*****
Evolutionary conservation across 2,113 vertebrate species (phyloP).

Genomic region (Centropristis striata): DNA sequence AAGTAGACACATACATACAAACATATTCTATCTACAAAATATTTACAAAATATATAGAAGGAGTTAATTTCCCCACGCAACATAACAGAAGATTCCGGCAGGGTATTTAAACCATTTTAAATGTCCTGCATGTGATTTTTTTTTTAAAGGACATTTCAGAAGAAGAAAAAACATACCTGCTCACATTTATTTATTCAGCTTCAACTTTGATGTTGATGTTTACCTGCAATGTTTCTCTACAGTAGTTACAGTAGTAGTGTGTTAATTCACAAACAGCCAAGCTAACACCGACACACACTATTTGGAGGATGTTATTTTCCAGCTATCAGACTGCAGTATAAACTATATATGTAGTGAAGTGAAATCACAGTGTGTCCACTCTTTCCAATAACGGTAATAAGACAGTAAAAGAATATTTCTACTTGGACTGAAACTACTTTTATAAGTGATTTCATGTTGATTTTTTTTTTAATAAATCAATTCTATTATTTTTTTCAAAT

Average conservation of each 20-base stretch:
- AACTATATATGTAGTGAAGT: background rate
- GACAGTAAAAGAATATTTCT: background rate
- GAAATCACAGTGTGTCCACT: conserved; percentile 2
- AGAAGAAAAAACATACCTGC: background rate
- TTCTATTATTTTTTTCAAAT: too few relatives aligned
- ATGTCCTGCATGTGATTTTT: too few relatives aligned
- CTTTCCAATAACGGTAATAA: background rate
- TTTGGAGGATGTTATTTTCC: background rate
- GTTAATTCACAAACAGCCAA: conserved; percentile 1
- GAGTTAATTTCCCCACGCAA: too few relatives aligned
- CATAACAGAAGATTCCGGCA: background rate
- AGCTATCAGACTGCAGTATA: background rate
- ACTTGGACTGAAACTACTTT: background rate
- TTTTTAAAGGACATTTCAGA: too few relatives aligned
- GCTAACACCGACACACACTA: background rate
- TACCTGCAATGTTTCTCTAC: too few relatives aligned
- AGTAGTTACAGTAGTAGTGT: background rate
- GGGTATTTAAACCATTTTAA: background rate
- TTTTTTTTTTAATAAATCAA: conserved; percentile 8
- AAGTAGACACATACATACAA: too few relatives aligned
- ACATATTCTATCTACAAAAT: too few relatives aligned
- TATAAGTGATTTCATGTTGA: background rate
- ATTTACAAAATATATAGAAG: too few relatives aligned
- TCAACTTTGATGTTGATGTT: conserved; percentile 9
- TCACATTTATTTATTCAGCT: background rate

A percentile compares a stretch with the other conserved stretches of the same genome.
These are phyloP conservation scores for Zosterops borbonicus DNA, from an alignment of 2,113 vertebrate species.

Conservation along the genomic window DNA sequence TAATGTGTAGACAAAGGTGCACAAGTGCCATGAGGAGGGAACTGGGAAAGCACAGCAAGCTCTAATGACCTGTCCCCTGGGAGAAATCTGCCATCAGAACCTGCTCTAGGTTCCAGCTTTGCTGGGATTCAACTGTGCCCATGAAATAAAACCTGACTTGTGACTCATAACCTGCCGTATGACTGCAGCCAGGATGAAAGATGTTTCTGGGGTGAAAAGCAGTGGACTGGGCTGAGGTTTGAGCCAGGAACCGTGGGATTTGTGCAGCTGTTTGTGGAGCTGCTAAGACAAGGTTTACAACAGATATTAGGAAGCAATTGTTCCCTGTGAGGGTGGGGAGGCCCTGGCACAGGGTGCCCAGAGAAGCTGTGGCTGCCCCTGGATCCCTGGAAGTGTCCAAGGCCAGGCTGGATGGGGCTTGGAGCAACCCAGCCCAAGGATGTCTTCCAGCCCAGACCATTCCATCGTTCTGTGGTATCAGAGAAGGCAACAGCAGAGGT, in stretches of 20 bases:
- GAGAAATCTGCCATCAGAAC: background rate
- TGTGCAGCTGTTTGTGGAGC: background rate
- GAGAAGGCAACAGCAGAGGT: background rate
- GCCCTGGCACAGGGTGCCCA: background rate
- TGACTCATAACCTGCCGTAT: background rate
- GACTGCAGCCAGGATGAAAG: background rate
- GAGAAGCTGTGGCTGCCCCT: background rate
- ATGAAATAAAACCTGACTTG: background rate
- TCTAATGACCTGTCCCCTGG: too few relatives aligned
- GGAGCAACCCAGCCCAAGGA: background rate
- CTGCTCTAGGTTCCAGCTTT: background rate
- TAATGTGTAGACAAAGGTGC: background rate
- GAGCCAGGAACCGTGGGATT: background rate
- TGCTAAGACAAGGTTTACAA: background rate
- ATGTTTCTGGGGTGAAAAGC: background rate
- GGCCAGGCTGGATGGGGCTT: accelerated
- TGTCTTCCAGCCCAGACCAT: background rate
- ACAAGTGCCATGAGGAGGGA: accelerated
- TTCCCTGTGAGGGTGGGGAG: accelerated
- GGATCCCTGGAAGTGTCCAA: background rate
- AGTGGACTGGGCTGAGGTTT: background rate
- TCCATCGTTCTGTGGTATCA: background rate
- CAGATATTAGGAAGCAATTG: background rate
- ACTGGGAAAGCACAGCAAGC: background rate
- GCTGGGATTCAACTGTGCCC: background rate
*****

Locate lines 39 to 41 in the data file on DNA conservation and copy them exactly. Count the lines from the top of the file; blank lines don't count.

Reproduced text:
- ATGAAATAAAACCTGACTTG: background rate
- TCTAATGACCTGTCCCCTGG: too few relatives aligned
- GGAGCAACCCAGCCCAAGGA: background rate